(B) One or more of the following spent solvents listed in §261.31-methylene chloride, 1,1,1-trichloroethane, chlorobenzene, o-dichlorobenzene, cresols, cresylic acid, nitrobenzene, toluene, methyl ethyl ketone, carbon disulfide, isobutanol, pyridine, spent chlorofluorocarbon solvents, 2-ethoxyethanol, or the scrubber waters derived-from the combustion of these spent solvents—Provided That the maximum total weekly usage of these solvents (other than the amounts that can be demonstrated not to be discharged to wastewater) divided by the average weekly flow of wastewater into the headworks of the facility's wastewater treatment or pretreatment system does not exceed 25 parts per million, OR the total measured concentration of these solvents entering the headworks of the facility's wastewater treatment system (at facilities subject to regulation under the Clean Air Act as amended, at 40 CFR parts 60, 61, or 63, or at facilities subject to an enforceable limit in a federal operating permit that minimizes fugitive emissions), does not exceed 25 parts per million on an average weekly basis. Facilities that choose to measure concentration levels must file a copy of their sampling and analysis plan with the Regional Administrator, or State Director, as the context requires, or an authorized representative (“Director” as defined in 40 CFR 270.2). A facility must file a copy of a revised sampling and analysis plan only if the initial plan is rendered inaccurate by changes in the facility's operations. The sampling and analysis plan must include the monitoring point location (headworks), the sampling frequency and methodology, and a list of constituents to be monitored. A facility is eligible for the direct monitoring option once they receive confirmation that the sampling and analysis plan has been received by the Director. The Director may reject the sampling and analysis plan if he/she finds that, the sampling and analysis plan fails to include the above information; or the plan parameters would not enable the facility to calculate the weekly average concentration of these chemicals accurately. If the Director rejects the sampling and analysis plan or if the Director finds that the facility is not following the sampling and analysis plan, the Director shall notify the facility to cease the use of the direct monitoring option until such time as the bases for rejection are corrected; or

(C) One of the following wastes listed in §261.32, provided that the wastes are discharged to the refinery oil recovery sewer before primary oil/water/solids separation—heat exchanger bundle cleaning sludge from the petroleum refining industry (EPA Hazardous Waste No. K050), crude oil storage tank sediment from petroleum refining operations (EPA Hazardous Waste No. K169), clarified slurry oil tank sediment and/or in-line filter/separation solids from petroleum refining operations (EPA Hazardous Waste No. K170), spent hydrotreating catalyst (EPA Hazardous Waste No. K171), and spent hydrorefining catalyst (EPA Hazardous Waste No. K172); or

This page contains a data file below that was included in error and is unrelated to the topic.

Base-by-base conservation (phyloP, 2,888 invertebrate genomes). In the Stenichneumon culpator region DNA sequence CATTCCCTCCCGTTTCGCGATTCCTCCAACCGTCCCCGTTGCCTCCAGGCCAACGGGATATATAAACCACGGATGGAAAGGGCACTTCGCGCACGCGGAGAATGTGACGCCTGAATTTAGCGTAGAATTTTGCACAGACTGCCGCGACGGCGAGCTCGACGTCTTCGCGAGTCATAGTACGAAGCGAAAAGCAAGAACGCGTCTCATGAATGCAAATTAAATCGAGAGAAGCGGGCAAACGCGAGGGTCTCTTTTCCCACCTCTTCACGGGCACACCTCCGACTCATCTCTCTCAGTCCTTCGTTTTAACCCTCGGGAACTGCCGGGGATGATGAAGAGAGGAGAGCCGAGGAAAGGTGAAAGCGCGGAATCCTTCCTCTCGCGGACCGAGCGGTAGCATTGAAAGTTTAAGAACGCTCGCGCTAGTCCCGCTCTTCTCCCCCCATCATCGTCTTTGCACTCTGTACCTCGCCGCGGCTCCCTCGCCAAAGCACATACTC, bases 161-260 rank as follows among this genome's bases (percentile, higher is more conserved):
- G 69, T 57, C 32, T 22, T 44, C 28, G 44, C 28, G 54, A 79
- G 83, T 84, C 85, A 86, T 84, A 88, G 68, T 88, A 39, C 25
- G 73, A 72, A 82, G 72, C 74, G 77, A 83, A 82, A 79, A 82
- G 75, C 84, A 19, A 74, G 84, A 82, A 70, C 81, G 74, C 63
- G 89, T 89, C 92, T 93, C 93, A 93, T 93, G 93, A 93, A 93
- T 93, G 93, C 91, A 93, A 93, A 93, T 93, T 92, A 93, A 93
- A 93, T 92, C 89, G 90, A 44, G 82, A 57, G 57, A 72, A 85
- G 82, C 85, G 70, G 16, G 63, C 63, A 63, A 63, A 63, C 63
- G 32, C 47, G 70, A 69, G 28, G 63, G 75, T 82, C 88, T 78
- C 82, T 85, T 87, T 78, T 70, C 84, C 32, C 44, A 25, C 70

(D) A discarded hazardous waste, commercial chemical product, or chemical intermediate listed in §§261.31 through 261.33, arising from de minimis losses of these materials. For purposes of this paragraph (a)(2)(iv)(D), de minimis losses are inadvertent releases to a wastewater treatment system, including those from normal material handling operations (e.g., spills from the unloading or transfer of materials from bins or other containers, leaks from pipes, valves or other devices used to transfer materials); minor leaks of process equipment, storage tanks or containers; leaks from well maintained pump packings and seals; sample purgings; relief device discharges; discharges from safety showers and rinsing and cleaning of personal safety equipment; and rinsate from empty containers or from containers that are rendered empty by that rinsing. Any manufacturing facility that claims an exemption for de minimis quantities of wastes listed in §§261.31 through 261.32, or any nonmanufacturing facility that claims an exemption for de minimis quantities of wastes listed in subpart D of this part must either have eliminated the discharge of wastewaters or have included in its Clean Water Act permit application or submission to its pretreatment control authority the constituents for which each waste was listed (in 40 CFR 261 appendix VII) of this part; and the constituents in the table “Treatment Standards for Hazardous Wastes” in 40 CFR 268.40 for which each waste has a treatment standard (i.e., Land Disposal Restriction constituents). A facility is eligible to claim the exemption once the permit writer or control authority has been notified of possible de minimis releases via the Clean Water Act permit application or the pretreatment control authority submission. A copy of the Clean Water permit application or the submission to the pretreatment control authority must be placed in the facility's on-site files; or